Indeed, it is possible to see the US military in the middle of the 19th century, slaughtering Indians and in the 20th slaughtering Nazis. The beginning of the 19th century saw war with the UK, the War of 1812 when the White House was burnt by the British, when the USA emerged as the dominant power in the Americas. It entered World War I a century later, but emerged as the dominant power in the West, though it took World War II to make the UK, France and Germany ready to follow US’ lead. Now the beginning of another century sees the USA again at war, this time for the world domination it already has.

The Civil War was the one in which all Americans ended up serving on one side or another. It defined a generation, much as the Vietnam War defines the present. The defeat in Vietnam War is partially reflected in the defeat of one side in the Civil War. Indeed, the Civil War allowed Americans to have it both ways: With the North they can be triumphant conquerors, with the South they can be noble in defeat. Of course, this only applies to whites. And thus, the white supremacist love affair with the South, and the legend of the undefeated South.

That Trump hedged on neo-Nazis put a US President in the position of expressing sympathy for one of the USA’s enemies in World War II, the Nazis. This is perhaps worsened by the Nazis’ anti-Jewish ideology, and it should not be forgotten that the Holocaust, which Jews have used to garner European support, was perpetrated by the Nazis.

And in all this terrorist activity, what of that epicentre of terrorism, Pakistan? Though the world has been rocked by militant attacks, Pakistan has not. All that Pakistan has seen is the visit of a high-level US delegation, headed by CENTCOM Commander Gen Joseph Votel, who was not present at the Camp David meeting where President Trump decided on his Administration’s policy in Afghanistan. Members of government were falling over themselves proving how much had been done to end militancy, like former Interior Minister Chaudhry Nisar Ali Khan, while the opposition blamed the government for not doing it right, like PPP Senator Sherry Rehman calling the government’s foreign policy a ‘flop’.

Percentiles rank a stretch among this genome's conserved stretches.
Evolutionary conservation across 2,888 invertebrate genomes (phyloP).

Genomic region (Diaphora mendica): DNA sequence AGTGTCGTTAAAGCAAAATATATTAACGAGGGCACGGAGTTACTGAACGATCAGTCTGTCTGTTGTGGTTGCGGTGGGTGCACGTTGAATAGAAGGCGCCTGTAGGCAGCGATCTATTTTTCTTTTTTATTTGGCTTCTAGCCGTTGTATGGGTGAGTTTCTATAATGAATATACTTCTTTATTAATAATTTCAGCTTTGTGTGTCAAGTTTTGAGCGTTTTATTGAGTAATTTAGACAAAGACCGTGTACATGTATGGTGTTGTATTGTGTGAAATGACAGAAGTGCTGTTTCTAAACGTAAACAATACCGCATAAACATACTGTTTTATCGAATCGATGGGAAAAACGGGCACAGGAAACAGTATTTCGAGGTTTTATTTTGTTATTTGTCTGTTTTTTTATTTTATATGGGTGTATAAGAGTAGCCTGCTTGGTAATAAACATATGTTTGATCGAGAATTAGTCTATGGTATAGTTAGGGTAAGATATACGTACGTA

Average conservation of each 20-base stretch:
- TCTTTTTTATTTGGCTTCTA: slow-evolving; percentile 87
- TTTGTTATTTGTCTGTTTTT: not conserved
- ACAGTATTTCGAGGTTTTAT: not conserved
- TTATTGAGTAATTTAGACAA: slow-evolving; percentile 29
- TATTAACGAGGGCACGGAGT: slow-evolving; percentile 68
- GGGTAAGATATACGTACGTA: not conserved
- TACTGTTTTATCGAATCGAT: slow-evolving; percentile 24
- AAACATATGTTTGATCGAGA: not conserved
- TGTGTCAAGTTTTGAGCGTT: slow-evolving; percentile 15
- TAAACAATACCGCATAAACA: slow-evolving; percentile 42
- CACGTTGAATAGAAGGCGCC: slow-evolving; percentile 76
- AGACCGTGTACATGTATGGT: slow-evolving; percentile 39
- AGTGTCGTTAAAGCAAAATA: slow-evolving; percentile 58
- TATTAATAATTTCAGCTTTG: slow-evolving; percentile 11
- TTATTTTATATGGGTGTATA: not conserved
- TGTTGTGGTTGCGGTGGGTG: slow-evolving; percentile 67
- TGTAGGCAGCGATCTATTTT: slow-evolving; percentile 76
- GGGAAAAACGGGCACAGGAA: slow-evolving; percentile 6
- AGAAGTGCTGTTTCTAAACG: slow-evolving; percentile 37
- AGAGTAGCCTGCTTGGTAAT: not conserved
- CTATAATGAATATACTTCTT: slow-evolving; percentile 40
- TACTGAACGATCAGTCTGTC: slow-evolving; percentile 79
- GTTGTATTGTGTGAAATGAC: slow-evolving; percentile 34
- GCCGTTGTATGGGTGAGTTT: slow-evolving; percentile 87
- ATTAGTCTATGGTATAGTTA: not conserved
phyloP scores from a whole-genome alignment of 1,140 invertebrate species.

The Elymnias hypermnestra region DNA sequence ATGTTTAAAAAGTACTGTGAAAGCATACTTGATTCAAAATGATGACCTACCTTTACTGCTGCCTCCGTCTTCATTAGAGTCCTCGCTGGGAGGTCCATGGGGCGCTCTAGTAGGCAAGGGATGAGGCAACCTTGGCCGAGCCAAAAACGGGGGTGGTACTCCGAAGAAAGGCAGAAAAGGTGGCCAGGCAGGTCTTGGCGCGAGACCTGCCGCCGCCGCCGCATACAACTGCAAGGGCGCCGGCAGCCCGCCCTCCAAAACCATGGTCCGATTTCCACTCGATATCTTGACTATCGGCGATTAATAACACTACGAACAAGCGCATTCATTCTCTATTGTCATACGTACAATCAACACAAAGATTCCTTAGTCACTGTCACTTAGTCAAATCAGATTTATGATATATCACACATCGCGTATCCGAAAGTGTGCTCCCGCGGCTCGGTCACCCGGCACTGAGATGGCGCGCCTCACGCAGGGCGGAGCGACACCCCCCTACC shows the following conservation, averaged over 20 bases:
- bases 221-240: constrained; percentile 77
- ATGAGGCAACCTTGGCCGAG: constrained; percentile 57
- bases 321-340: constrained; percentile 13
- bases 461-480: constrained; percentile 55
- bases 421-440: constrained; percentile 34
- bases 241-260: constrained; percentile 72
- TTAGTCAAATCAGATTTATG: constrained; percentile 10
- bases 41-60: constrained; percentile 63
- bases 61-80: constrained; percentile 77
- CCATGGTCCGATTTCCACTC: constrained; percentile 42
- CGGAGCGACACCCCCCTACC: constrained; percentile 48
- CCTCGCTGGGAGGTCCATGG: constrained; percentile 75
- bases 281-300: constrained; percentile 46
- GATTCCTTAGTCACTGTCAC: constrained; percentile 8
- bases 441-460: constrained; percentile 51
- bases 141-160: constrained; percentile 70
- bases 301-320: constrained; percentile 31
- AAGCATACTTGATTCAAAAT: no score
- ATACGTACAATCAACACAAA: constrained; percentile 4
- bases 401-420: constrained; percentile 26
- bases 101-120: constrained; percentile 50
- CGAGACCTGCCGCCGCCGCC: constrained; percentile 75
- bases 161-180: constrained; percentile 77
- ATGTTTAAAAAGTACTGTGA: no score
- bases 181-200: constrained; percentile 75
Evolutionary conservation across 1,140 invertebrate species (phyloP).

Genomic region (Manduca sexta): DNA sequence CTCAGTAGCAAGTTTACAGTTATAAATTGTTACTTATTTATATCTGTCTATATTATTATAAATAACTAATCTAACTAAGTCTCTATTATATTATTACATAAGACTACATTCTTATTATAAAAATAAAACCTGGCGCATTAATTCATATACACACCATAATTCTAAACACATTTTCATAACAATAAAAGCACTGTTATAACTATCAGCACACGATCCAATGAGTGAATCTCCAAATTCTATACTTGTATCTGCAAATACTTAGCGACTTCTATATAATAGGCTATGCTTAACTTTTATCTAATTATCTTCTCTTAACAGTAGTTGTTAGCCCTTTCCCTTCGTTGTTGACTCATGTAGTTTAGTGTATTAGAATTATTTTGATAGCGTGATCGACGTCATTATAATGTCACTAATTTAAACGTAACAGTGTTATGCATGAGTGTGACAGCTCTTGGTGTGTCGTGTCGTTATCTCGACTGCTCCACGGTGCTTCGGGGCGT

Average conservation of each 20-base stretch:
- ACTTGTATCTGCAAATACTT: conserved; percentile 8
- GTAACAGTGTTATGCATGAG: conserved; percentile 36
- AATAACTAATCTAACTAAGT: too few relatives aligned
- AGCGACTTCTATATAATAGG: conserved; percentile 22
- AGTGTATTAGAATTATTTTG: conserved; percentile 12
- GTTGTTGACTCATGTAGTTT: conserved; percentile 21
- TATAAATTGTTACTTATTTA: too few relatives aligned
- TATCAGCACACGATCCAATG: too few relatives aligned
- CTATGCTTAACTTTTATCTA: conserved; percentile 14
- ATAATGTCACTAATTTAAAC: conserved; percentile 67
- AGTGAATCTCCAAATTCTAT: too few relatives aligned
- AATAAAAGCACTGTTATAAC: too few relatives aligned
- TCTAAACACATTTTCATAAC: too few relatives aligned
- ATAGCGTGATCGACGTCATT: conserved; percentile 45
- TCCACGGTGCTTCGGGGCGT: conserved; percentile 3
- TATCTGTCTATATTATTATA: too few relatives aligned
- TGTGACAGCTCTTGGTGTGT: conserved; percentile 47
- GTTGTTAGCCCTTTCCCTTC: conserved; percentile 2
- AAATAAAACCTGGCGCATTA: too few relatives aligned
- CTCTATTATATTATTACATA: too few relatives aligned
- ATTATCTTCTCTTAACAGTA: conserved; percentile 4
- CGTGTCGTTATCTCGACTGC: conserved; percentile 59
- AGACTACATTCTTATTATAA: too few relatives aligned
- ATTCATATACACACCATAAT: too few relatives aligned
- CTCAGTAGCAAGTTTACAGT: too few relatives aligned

However, the new Trump policy only seems to offer a strategy that did not work before. The only new element is that the the USA is no longer going to go along with the government’s policy of hunting with the hounds and running with the hares. The banning of the Hizbul Mujahideen was a sign that the USA will follow the desire of its new-found Indian ally to treat the Kashmiri liberation struggle as militancy, to be suppressed as brutally as the Afghan freedom struggle. The militaries on both sides have avoided a sharp break, but it has begun.

This puts the government at odds with the USA, for not only has the government got to show itself as being on the US side in the war on militancy, but it must show itself as being so without any reservations, which in turn means subscribing to the white-supremacist narrative that the Trump Administration is following. The almost overt racism of the Trump Administration might highlight to Pakistanis that they are brown, not white. They should realise that Trump’s distaste is not for Islam, but the fact that most Muslims are not white.